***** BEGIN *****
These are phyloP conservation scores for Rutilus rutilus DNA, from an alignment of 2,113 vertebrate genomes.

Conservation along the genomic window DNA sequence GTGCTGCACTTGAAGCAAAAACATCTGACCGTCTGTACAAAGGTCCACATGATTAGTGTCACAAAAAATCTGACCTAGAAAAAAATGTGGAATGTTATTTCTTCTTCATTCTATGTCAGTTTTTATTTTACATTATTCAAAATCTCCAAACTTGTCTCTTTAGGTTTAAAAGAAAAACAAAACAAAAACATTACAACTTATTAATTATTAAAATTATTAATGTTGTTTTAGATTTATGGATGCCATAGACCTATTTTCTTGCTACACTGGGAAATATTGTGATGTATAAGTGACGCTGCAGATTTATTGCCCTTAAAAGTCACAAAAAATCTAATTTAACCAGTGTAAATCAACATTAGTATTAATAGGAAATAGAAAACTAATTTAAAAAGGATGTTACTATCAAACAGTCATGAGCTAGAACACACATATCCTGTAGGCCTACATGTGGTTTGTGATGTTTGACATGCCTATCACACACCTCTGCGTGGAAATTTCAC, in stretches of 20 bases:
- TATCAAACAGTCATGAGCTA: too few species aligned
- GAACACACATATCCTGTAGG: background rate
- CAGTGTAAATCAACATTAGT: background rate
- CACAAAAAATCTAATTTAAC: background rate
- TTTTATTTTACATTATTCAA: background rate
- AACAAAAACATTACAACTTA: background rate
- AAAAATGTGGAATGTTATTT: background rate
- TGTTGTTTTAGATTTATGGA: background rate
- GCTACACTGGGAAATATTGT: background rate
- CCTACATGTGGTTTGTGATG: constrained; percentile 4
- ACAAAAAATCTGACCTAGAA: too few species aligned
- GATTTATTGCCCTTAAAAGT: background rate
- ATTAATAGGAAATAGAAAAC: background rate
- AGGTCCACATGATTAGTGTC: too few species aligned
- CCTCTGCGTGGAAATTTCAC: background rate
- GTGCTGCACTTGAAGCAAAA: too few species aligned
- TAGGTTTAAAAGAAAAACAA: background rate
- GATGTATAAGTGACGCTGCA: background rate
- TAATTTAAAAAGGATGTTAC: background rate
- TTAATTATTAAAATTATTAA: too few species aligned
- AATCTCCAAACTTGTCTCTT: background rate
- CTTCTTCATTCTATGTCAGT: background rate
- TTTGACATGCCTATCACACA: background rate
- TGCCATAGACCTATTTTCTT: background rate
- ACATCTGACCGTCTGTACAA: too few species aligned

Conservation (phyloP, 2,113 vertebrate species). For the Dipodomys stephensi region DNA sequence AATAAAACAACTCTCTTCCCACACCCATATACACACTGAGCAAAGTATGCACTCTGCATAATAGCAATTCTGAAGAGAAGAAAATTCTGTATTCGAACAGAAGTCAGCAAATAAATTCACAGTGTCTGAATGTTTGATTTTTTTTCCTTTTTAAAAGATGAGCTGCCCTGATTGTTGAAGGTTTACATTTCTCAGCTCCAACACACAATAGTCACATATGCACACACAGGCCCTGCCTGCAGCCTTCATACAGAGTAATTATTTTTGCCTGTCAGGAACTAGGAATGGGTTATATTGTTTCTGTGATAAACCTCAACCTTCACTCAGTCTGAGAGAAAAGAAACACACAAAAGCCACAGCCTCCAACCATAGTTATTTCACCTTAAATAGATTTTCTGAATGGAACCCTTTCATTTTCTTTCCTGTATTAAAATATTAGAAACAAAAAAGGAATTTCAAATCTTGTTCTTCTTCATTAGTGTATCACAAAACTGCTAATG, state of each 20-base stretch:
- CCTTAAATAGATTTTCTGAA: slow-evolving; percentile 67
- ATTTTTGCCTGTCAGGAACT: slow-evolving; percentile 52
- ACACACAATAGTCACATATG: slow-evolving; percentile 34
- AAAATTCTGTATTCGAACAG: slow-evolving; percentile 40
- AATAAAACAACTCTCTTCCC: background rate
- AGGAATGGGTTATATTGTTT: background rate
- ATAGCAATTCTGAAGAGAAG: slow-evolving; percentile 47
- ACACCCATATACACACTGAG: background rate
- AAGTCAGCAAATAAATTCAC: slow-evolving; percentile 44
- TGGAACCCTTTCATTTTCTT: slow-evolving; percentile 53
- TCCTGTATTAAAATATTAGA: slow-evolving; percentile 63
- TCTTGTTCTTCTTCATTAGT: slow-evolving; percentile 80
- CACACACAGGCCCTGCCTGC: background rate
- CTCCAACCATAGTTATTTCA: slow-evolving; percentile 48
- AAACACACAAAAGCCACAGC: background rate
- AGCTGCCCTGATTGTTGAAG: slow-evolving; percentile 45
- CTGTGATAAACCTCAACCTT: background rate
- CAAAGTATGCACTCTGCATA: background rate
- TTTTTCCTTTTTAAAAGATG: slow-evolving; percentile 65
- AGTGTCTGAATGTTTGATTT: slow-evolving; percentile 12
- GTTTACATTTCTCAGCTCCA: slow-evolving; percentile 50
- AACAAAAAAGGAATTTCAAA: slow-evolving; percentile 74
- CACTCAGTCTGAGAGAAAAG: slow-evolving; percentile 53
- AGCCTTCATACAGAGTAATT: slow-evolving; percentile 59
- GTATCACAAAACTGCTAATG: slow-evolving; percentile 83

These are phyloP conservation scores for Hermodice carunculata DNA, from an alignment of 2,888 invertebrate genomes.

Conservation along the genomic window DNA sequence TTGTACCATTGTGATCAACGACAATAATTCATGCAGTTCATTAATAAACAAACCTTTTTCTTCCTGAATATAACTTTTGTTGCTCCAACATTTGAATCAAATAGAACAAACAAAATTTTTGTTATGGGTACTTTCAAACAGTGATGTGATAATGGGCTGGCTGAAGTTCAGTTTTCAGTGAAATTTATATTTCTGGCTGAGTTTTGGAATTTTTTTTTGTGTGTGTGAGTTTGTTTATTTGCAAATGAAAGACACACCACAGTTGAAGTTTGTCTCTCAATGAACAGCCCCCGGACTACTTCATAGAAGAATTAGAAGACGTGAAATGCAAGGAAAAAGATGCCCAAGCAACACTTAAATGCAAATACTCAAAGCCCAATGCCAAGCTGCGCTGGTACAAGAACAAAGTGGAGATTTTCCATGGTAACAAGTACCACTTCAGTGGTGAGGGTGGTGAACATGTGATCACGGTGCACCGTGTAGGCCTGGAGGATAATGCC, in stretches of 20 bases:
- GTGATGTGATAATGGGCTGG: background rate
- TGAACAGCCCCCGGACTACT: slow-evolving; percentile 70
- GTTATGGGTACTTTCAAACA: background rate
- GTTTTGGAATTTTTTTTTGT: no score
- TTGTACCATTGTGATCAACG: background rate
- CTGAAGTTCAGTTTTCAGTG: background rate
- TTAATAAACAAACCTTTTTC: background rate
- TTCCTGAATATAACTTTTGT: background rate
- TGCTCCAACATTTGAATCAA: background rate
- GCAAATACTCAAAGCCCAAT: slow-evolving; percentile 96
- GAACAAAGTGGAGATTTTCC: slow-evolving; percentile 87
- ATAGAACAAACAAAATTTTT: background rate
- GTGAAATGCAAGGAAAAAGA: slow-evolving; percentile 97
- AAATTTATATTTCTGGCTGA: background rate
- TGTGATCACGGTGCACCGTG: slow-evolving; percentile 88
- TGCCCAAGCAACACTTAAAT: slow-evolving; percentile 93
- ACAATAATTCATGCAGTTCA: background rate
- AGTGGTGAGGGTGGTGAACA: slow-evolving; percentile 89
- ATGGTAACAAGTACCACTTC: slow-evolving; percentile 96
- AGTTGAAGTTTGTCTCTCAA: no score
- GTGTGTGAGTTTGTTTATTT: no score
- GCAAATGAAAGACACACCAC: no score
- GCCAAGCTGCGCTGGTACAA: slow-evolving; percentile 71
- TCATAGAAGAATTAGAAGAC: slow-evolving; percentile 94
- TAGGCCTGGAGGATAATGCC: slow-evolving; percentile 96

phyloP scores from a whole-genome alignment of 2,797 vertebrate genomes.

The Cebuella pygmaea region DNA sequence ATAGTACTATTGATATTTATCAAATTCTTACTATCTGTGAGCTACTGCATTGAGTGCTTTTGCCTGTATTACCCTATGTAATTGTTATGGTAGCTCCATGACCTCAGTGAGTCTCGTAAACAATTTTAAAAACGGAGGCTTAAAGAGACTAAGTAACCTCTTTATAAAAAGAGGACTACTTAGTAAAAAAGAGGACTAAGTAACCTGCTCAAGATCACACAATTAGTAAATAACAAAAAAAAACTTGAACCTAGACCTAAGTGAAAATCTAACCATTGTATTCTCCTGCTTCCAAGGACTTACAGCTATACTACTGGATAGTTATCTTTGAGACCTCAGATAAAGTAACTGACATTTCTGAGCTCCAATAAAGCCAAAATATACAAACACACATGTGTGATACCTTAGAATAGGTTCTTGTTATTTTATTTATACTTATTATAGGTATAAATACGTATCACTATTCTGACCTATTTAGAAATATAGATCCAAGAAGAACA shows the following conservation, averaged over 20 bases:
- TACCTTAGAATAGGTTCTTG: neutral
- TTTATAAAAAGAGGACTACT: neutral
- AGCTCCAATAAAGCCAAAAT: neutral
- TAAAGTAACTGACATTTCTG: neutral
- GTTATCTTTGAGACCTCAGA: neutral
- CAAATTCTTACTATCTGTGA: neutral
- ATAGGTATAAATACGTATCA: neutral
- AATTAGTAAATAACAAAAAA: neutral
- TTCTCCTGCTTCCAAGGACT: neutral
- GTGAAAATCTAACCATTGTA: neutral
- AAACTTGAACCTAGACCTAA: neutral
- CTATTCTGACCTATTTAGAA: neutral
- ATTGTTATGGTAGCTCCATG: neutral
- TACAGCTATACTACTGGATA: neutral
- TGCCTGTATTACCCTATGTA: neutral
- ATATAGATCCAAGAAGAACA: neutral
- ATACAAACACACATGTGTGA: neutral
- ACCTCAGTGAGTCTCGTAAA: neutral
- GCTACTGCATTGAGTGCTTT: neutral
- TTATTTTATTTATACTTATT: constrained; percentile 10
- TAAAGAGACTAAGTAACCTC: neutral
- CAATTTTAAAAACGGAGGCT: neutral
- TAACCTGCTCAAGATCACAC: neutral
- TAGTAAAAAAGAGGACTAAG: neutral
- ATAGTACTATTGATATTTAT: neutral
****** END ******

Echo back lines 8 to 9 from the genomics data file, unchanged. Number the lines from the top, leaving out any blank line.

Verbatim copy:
- AACAAAAACATTACAACTTA: background rate
- AAAAATGTGGAATGTTATTT: background rate